Birdsong celebrates six years eyeing solar, sexy and sustainability
The idea for Tara and Chris Goulet was straightforward: create a space where the couple and their friends could enjoy their beer. A standard bar with tables throughout, no TVs and let’s offer free peanuts as well as a perfect complement to the beer.
Approaching six years later, that small thought has grown many times over, as Birdsong Brewing Co. has since added cans and bottles to its repertoire and even moved into a larger facility. Birdsong’s sixth anniversary party is this Saturday beginning at noon, and it makes Tara laugh a bit thinking back to the beginning.
“Our vision of what we were doing at the time was very much, ‘Can we even make this happen?,’” says Tara, co-owner of Birdsong with husband Chris. “We just wanted a place where we could hang out and drink our own beer. That was how simple we were thinking.
“We always said, ‘Oh we’ll never put our beer in a package; we’re just going to keg.’ That’s the things you think of when you’re young. But as you grow, you get more comfortable and realize the things you can do once you feel confident in the product. Baby steps, is what I always say.”
Even with opening its new facility in 2015 and local distribution of core beers and seasonals, some things remain the same. There are still no TVs in the taproom – the idea is for friends to share a beer and catch up or perhaps strike up conversations with strangers/soon-to-be friends. And Birdsong’s brew staff hand-cuts each jalapeño used to make the fantastic Jalapeño Pale Ale. Bowls of peanuts are always readily available, too
“Looking back we never thought that we’d be in the situation where we are: grow into a new building, build a whole new brewery – and that’s all thanks to the great response to the beer,” Tara says. “People have a good feeling about us … and we have just so many great people on our staff. They feel like family and are so invested in the company, brand and beer. We’ve been really fortunate.”
One thing that’s also never changed with Birdsong through the years is its sustainability consciousness. The brewery donates much of its spent grain (and peanut shells) to farmers, and each year organizes a cleanup with customers of a nearby portion of Little Sugar Creek Greenway. Birdsong has also been recognized by the Brewers Association for using the lowest amount of water per barrel created for its sized brewery.
Most recently, Birdsong made its most “green” investment yet by installing 220 solar panels on top of the brewery, which is poised to cut its monthly power bill almost in half. The installation is near completion and awaiting permitting, with the hope to be fully operational by the end of year.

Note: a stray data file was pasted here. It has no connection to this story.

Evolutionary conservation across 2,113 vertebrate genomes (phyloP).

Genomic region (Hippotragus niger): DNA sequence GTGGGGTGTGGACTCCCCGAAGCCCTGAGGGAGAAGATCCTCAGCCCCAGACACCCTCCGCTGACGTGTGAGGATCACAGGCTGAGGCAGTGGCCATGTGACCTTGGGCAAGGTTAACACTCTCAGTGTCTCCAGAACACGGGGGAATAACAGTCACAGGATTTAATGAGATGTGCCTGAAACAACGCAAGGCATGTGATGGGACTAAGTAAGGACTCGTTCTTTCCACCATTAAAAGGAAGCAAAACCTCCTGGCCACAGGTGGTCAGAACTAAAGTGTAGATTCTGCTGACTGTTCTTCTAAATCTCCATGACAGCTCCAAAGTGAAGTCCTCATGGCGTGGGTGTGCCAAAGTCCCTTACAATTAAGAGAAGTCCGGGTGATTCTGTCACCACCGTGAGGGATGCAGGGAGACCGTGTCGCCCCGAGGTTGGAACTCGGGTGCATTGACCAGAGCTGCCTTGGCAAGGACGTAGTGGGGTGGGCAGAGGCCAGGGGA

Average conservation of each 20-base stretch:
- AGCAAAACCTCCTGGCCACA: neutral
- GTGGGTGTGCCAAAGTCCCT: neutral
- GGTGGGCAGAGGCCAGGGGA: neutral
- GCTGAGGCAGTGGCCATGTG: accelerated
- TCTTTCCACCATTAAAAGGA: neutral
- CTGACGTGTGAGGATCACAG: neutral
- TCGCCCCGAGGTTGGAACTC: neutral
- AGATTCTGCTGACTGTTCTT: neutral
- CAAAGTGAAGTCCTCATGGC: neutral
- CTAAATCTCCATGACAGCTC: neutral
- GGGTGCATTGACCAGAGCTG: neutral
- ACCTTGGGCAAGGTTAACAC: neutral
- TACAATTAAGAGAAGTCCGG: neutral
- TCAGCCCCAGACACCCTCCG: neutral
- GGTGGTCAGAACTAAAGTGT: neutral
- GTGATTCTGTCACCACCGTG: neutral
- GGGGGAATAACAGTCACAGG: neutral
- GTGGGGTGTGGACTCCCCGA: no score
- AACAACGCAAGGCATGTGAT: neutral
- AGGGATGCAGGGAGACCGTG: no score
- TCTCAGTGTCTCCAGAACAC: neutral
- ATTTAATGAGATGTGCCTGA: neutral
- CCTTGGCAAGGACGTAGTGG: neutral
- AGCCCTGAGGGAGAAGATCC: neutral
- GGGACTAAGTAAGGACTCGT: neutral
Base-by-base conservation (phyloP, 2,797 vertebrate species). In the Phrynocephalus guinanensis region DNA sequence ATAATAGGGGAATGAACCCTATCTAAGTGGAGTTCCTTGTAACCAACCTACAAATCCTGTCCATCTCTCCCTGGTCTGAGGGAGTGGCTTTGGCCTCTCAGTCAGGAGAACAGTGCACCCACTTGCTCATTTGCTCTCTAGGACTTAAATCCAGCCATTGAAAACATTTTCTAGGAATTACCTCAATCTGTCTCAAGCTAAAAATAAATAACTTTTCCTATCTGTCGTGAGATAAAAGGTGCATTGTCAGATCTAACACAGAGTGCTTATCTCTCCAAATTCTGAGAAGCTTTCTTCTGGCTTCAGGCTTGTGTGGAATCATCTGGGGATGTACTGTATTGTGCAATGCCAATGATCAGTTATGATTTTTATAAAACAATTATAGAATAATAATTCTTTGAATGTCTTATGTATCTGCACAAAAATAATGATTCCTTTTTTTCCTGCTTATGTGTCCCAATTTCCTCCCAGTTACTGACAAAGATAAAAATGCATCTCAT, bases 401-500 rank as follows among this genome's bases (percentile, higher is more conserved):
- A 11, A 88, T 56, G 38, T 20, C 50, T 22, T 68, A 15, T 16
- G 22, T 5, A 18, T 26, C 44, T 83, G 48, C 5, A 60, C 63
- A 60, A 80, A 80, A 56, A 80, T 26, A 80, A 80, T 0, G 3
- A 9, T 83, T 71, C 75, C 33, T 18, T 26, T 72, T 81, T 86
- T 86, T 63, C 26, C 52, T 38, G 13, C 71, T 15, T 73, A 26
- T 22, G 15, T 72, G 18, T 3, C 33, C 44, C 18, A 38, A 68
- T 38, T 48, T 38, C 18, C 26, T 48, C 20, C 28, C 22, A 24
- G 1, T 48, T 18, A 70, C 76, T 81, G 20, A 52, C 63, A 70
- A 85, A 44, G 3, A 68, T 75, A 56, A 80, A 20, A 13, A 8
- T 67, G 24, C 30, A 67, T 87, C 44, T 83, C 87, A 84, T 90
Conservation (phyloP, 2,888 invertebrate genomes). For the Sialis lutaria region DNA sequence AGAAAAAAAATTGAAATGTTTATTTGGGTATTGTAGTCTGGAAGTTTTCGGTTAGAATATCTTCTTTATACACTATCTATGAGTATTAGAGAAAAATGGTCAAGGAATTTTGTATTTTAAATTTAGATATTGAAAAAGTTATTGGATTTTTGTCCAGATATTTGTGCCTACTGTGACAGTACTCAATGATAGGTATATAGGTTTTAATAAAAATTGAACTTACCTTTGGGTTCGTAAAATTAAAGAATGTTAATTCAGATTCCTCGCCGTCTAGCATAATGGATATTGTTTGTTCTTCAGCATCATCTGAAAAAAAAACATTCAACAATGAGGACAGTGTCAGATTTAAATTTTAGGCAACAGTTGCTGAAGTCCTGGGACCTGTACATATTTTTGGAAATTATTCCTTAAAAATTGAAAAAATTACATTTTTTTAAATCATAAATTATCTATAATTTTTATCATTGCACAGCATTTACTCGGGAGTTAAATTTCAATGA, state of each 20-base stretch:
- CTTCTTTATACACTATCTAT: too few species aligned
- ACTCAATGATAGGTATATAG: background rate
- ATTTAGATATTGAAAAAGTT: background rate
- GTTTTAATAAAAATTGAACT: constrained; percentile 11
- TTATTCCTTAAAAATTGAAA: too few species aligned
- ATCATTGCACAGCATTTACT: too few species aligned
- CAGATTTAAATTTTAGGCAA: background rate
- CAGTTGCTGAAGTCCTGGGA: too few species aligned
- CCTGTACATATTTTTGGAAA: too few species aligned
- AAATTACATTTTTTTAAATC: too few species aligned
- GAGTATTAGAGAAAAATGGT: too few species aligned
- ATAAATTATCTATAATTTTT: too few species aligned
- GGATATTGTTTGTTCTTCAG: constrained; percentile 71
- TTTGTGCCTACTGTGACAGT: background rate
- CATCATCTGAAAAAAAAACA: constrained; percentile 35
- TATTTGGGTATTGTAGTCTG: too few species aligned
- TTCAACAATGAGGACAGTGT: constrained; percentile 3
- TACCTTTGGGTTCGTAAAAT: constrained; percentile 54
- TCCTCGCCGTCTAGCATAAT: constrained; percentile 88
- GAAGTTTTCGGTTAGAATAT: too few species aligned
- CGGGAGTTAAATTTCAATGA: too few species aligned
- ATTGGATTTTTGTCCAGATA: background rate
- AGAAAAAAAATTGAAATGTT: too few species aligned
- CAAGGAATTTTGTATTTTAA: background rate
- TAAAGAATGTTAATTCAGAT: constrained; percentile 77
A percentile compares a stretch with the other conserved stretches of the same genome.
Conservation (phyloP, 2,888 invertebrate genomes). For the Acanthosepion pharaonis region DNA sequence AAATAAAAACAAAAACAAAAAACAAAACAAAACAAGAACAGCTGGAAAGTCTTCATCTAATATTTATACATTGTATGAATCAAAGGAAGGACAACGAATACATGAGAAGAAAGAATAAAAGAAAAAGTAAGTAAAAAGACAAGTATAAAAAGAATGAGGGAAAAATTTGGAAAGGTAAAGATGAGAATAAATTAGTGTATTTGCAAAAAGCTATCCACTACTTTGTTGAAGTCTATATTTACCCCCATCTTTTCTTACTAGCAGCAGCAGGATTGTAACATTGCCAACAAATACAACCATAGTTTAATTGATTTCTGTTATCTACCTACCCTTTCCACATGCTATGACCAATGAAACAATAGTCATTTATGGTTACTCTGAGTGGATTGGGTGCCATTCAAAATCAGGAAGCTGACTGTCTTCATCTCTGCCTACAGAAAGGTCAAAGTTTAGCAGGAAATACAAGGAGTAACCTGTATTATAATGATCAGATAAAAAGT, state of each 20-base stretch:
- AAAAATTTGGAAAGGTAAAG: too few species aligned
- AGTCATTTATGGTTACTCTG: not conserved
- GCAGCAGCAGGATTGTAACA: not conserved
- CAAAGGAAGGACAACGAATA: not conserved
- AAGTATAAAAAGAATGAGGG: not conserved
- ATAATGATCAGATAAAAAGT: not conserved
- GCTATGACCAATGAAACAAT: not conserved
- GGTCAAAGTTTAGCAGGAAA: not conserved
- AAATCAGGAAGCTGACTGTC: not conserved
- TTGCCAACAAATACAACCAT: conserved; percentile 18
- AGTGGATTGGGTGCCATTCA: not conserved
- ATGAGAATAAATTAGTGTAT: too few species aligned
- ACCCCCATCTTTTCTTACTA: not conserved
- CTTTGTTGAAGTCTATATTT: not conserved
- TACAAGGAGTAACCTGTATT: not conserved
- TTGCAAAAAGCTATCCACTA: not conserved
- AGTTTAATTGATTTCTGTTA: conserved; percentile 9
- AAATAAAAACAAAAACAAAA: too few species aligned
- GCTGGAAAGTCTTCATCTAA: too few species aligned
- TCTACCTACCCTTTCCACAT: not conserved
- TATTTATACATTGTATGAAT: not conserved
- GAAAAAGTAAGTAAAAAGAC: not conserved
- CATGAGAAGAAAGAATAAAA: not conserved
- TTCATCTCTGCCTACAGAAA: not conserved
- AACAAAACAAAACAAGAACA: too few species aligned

“It’s important to us that we’re remembering to give back to the community and be a responsible business and neighbor and think about our impact a bit,” Tara says. “Obviously we’re a manufacturing facility and do generate waste that adds up. With the solar panels, we plan to put a display in the taproom so everyone can see how it works and the energy we’re generating from it. We just want people to think about it.”
“Generating our own energy is such a cool thing. We’re doing something that feels good and this is a big step that gets us in that constant vision of always looking to be more efficient.”
Those coming to the anniversary party will see the panels on the drive in, and also be treated to a day full of special tappings and events. To start, Saturday will see the canned debut of “Sexy Hop,” a beer that was actually first brewed last year but will be the start of Birdsong’s IPA series. (The first 100 people coming to the party will also get a free Sexy Hop glass.)
In 2018, expect this series to also contain an NE-style IPA, a black IPA and others. All will be available in cans and while there isn’t a set schedule of how many in the series and release dates, Chris believes 10 is an accurate number. The IPA series will be taproom-only mostly with a very limited amount going out to accounts.
“The inspiration of this came from Jeff, our lead brewer, and Alex, another brewer, went out to Oregon for hop selection,” Tara says. “They got to try out and experience all these new hop varietals that are being created specifically for the IPA style. And they came back so excited at what they saw and coming up with new recipes. So we decided, ‘Why don’t we do an IPA series and that way you all can play around with these?’”
Other beers for Saturday’s party include Sex Machine, a sour brown ale; Prehistoric Dog, a Russian imperial stout; Let’s Stay Together, a barleywine; bourbon barrel-aged St. Tuber, Turtles on Pterodactyls and 2015 and ’16 Puppies on Penguins, among others. Beer tickets ($5 each, cash or credit accepted) will be sold at the door.
Going into 2018, Chris also says Birdsong is going to cans only, meaning former bottles in Turtles on Pterodactyls and any other Take Flight series produced next year will move to new packaging. It’s yet another change for a brewery that has welcomed growth – at its own pace.
“It’s really all crazy when you think about it,” Chris says. “We were simply trying to brew a recipe on a 10-barrel system. It was basically me, (head brewer) Conor (Robinson) and Tara at the very beginning and we were just figuring out the mechanics of running a brewery. So I guess we’ve figured that out but now it’s interesting because we have to spend a lot more time on the business side.
“It’s a lot more strategy and planning, when early on it was straight-up survival – ‘OK, we’ve got to get this Higher Ground in kegs; otherwise we’re out.’ So it’s a different feel but we’re enjoying both versions. We have 30 employees now, so it’s now less that you’re doing directly and the more you have to depend on your team. And we have some pretty good folks here.”